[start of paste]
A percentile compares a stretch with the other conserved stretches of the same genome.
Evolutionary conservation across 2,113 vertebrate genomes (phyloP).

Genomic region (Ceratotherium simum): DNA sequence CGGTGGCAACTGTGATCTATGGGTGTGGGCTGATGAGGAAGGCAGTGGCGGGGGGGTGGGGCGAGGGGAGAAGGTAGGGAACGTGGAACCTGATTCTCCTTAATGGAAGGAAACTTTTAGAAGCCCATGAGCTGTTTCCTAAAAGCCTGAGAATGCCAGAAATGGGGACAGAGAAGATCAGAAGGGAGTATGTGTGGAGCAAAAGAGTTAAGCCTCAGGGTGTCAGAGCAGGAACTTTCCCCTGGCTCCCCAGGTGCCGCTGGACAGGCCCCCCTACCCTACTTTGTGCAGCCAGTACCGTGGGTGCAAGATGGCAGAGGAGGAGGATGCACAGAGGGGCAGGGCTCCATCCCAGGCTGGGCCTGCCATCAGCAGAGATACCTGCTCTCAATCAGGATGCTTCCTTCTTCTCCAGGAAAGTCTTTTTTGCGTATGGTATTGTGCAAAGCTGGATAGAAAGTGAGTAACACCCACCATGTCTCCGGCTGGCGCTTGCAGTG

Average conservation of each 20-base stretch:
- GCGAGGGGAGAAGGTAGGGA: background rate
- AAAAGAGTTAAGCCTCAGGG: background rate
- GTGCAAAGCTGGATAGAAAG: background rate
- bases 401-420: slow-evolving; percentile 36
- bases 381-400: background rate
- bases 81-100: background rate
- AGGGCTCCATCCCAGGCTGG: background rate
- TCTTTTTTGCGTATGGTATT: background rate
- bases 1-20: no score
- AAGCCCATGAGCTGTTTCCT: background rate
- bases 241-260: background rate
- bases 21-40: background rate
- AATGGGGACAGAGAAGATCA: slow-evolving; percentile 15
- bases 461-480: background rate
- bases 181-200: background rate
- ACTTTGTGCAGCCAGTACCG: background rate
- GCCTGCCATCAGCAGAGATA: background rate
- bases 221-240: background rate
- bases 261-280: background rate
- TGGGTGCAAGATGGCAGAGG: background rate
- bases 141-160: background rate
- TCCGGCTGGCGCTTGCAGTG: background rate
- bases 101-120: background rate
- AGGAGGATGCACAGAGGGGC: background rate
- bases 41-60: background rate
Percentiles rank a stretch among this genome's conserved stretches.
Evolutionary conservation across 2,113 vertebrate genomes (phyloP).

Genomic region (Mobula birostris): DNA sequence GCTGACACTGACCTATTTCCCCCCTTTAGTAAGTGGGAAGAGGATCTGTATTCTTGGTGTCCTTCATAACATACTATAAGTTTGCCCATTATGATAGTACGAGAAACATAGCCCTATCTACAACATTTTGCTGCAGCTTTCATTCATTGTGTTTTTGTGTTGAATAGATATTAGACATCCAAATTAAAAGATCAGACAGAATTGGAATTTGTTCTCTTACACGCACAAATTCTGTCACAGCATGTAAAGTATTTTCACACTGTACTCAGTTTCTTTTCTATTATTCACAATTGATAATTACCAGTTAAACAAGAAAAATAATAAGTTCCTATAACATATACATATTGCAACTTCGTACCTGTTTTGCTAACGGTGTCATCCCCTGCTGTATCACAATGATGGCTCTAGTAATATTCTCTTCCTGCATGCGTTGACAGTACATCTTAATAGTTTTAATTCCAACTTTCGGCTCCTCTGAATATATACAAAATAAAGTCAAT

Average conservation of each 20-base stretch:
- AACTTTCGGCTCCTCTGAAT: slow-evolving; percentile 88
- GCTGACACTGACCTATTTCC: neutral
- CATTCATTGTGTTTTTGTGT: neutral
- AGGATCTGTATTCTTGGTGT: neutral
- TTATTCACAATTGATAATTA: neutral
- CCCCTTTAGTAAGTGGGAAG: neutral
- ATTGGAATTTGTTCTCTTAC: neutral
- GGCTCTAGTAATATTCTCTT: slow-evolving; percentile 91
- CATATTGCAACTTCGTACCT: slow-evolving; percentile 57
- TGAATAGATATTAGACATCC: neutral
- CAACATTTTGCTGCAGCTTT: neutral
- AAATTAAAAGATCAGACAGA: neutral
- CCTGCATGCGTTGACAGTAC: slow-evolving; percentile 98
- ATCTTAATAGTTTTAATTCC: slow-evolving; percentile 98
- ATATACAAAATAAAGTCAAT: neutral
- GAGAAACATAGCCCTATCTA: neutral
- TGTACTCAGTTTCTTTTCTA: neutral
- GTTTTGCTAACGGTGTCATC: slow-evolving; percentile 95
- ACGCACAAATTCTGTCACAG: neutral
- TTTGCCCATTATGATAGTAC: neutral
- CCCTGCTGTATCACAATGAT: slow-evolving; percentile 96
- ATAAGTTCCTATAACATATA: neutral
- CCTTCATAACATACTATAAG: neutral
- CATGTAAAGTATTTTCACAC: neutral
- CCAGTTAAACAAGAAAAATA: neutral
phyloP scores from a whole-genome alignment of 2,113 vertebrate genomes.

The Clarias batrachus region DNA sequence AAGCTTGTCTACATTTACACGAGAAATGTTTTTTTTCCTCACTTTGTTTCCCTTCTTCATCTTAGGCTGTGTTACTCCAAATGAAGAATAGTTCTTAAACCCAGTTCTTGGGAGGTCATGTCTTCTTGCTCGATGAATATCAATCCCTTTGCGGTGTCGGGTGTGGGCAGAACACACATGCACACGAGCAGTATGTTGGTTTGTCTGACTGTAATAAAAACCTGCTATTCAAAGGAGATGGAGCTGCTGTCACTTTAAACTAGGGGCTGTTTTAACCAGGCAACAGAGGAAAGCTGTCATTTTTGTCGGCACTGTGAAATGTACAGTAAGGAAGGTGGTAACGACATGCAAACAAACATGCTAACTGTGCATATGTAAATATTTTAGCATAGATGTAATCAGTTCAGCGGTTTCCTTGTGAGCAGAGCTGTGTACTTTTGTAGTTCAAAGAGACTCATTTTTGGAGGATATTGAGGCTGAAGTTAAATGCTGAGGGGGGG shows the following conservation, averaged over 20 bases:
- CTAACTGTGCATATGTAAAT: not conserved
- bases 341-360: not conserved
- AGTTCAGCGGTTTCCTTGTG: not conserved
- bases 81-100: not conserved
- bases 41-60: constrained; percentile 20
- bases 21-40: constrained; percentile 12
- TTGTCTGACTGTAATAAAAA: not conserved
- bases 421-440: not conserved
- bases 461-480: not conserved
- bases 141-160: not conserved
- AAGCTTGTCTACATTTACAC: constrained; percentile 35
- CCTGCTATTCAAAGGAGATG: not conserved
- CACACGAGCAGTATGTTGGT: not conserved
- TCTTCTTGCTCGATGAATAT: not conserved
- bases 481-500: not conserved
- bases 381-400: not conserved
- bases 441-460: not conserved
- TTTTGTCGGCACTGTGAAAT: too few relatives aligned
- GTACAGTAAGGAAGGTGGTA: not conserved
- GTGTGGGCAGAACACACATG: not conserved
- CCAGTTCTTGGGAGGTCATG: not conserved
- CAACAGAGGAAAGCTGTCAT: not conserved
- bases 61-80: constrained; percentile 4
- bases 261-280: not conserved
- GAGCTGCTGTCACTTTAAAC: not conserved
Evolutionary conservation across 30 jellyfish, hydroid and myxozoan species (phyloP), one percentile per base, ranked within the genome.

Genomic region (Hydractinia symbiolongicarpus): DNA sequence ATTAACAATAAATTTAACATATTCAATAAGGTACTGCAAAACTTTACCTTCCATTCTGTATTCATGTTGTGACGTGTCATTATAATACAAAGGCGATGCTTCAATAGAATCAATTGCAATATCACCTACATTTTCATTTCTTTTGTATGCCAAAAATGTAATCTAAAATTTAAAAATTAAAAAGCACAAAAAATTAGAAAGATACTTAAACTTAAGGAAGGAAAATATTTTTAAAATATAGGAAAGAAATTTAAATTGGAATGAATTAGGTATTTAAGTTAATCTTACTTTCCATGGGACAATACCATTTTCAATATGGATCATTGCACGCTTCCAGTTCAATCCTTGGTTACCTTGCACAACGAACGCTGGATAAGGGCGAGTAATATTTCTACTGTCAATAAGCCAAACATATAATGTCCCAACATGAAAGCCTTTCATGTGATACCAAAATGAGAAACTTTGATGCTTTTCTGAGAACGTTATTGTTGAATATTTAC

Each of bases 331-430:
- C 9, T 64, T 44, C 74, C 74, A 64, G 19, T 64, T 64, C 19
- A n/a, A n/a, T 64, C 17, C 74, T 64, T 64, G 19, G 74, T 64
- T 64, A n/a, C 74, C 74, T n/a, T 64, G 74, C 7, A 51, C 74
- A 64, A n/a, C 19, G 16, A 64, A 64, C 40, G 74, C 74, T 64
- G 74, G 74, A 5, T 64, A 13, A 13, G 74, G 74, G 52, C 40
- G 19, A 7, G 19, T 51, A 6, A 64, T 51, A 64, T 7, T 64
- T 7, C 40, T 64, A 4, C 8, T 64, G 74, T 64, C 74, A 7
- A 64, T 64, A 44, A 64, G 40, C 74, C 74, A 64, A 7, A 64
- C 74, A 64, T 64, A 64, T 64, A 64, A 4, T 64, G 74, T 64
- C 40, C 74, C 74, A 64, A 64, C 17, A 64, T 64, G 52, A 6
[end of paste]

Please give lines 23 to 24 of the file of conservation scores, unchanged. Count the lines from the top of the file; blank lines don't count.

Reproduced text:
- bases 261-280: background rate
- TGGGTGCAAGATGGCAGAGG: background rate